The average media-consuming American contributes to the conglomerate’s revenue by paying for cable, and occasionally buying a subscription or individual issue of ESPN The Magazine or US Weekly. When it comes to radio, Sirius Satellite Radio does charge fees, so that adds to the revenue stream for such parent companies like the Walt Disney Co.. It may not cost to visit an individual site such as E! Online, but it does cost to have internet in the household. With 4G phones of today, consumers have to pay for their data plans that accompany their smartphone contracts. So, revenues from cable television and internet service combine with the additional revenue from advertising within the paid-for content itself.
To give another example of how cross-promotion through established horizontal integration succeeds, Croteau and Hoynes (2005) explained: “…when Warner Bros. released the 2001 film Harry Potter and the Sorcerer’s Stone, its parent company AOL Time Warner pursued an elaborate multimedia strategy to cash in on the Harry Potter franchise. AOL’s online services provided links to various Harry Potter Web pages, including sites for purchasing the Harry Potter merchandise that AOL sells. The company’s movie information site, Moviefone, promoted and sold tickets to the film, while company magazines Time, People, and Entertainment Weekly featured prominent Harry Potter stories. In addition … used its cable systems and cable networks for massive promotion of the film, and the company-owned Warner Music Group released the Harry Potter soundtrack” (p. 43). Not unlike the steamrolling campaign for the season premiere of “Keeping up with the Kardashians,” Time Warner was very affectively able to cover different media industries and streams, uniquely creating exposure to its now famous Harry Potter brand. With a franchise like Harry Potter, however, additional revenue streams are possible that would not be possible with the “Kardashians” series. For example, if Time Warner owned a children’s clothing company, they could sell sweatshirts, hats, shoes and t-shirts sporting the series’ images and stars. If they also owned manufacturing firms, they could additionally design pencils, folders, backpacks and lunch pails with the images from the films, further boosting revenue and in turn spreading the popularity of the franchise itself. If a spinoff for a Harry Potter cartoon was created, Time Warner would be again in the driver seat for new and potentially very promising revenue streams. “Keeping up with the Kardashians” lunch pails would definitely not take to the market like that of Harry Potter, but it gives a reasonable example of the power of horizontal integration.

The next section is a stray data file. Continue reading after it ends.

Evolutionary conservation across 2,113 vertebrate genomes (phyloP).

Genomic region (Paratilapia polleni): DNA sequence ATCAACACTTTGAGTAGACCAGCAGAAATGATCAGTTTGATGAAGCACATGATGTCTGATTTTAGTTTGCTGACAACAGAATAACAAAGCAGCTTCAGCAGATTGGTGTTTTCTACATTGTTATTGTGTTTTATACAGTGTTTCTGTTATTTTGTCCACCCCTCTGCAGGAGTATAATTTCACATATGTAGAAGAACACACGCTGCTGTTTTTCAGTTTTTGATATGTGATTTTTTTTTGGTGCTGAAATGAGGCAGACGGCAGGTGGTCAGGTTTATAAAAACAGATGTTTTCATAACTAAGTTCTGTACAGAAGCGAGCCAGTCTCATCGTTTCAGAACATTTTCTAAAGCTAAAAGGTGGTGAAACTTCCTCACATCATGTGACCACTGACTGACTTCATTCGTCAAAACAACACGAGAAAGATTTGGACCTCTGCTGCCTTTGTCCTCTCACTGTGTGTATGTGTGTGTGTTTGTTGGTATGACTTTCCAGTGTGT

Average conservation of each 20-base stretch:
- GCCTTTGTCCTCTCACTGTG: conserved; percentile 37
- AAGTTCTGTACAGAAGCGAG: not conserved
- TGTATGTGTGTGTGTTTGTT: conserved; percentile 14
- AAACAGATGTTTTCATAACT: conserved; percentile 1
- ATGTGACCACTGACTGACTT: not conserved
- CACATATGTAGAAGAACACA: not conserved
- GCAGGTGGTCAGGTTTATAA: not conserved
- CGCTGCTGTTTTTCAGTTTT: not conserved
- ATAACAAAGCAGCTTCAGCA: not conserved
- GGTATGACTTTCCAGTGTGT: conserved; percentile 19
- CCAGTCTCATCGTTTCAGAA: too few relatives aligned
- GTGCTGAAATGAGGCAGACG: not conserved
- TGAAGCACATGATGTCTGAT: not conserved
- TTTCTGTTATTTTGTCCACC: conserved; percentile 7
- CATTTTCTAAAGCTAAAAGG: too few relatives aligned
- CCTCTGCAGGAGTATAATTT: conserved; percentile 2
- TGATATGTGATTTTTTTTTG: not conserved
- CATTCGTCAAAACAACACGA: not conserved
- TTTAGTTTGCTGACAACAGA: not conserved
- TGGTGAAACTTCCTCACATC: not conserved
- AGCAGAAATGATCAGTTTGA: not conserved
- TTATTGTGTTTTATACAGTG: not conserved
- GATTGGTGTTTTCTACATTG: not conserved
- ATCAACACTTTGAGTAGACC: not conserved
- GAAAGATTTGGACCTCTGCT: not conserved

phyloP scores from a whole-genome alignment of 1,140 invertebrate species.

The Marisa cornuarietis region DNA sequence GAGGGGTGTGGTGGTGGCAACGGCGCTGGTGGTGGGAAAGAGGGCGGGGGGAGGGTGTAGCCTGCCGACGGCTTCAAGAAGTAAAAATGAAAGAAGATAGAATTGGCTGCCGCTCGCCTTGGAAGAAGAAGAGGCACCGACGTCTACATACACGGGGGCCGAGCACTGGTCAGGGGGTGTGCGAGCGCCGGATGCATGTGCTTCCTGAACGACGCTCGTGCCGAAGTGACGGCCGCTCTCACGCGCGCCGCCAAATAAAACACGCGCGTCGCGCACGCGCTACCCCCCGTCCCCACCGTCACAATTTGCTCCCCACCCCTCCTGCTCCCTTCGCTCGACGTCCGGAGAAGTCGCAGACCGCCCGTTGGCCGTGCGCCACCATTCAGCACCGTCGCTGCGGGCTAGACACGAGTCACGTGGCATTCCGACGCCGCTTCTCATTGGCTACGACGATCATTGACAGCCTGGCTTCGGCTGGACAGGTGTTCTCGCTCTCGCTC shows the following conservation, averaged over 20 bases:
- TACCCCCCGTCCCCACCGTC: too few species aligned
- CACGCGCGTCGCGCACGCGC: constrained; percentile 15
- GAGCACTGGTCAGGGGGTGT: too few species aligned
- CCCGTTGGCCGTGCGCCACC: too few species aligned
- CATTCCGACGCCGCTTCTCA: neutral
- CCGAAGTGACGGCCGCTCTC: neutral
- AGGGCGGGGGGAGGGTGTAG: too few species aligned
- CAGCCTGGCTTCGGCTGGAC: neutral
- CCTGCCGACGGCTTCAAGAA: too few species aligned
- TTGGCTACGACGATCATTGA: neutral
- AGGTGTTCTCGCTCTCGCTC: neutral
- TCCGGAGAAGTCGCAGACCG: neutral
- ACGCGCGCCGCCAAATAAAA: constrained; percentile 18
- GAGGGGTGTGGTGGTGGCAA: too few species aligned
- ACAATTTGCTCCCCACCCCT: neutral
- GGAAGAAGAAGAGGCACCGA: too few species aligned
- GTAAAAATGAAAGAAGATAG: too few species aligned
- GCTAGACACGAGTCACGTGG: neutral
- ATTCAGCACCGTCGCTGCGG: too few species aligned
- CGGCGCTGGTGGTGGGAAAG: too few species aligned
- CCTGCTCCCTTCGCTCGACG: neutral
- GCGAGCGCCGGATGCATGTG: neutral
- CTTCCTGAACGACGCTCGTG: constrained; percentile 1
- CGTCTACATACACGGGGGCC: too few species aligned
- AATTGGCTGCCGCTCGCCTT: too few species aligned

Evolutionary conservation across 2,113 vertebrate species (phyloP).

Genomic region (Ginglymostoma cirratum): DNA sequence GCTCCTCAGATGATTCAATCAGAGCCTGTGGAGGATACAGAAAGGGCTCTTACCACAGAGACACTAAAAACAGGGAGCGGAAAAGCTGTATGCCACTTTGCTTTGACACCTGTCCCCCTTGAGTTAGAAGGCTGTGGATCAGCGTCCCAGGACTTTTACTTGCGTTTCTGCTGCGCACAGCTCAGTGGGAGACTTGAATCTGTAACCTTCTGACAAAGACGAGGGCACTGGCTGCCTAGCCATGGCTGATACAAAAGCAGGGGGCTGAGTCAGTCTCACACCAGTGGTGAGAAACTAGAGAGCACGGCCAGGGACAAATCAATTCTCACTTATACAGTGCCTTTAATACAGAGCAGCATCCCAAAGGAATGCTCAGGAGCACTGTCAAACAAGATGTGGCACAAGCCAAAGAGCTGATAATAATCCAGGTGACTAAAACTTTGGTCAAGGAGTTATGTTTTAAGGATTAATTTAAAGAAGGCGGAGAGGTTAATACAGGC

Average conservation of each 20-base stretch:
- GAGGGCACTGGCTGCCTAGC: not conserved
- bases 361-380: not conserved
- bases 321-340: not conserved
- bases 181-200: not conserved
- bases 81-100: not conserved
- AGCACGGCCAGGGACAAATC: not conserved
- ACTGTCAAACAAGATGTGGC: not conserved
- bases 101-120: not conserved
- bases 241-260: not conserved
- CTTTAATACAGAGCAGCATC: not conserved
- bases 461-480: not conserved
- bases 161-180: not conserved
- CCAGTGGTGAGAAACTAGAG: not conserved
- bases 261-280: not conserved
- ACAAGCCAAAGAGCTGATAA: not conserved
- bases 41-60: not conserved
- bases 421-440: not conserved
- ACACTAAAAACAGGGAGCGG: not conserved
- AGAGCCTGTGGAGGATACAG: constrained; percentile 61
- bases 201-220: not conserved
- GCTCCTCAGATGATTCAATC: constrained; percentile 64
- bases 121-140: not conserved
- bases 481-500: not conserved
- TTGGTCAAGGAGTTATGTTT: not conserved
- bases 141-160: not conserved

The organization of the media industries explains the phenomenon and success of “Keeping up with the Kardashians.” Such fluent horizontal integration has allowed an abundance of cross-promotion never before realized prior to the 1990’s, and this series is a shining example of how it contributes greatly to a company’s bottom line. Like the example of Harry Potter before it, companies are expanding on the ways to utilize their ever-growing empires. And their brands popularity, as a result, is growing in stride with them.
Professor Elaine Chan Smith
Research Paper 1
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Fisher, Luchina. (2012, April). Is Kim Kardashian dating Kanye West? Retrieved July 16, 2012, from http://www.abcnews.go.com
Kondology, Amanda. (2012, May). E!’s ‘Keeping Up With The Kardashians’ Season Premiere Delivers Nearly 3 Million Total Viewers, Besting Previous Season Premiere By +16%. Retrieved July 16, 2012, from http://www.zap2it.com
Lessig, L. (2008). Remix – Making Art and Commerce Thrive in the Hybrid Economy. New York: The Penguin Press.
McBride, S., & Marr, M. (2006, February). Citadel to Buy Most of Disney Radio Assets. Retrieved July 17, 2012, from http://online.wsj.com
The Walt Disney Company. (2001). Retrieved July 16, 2012, from http://pbs.org/wgbh/pages/frontline/shows/cool/giants/disney.html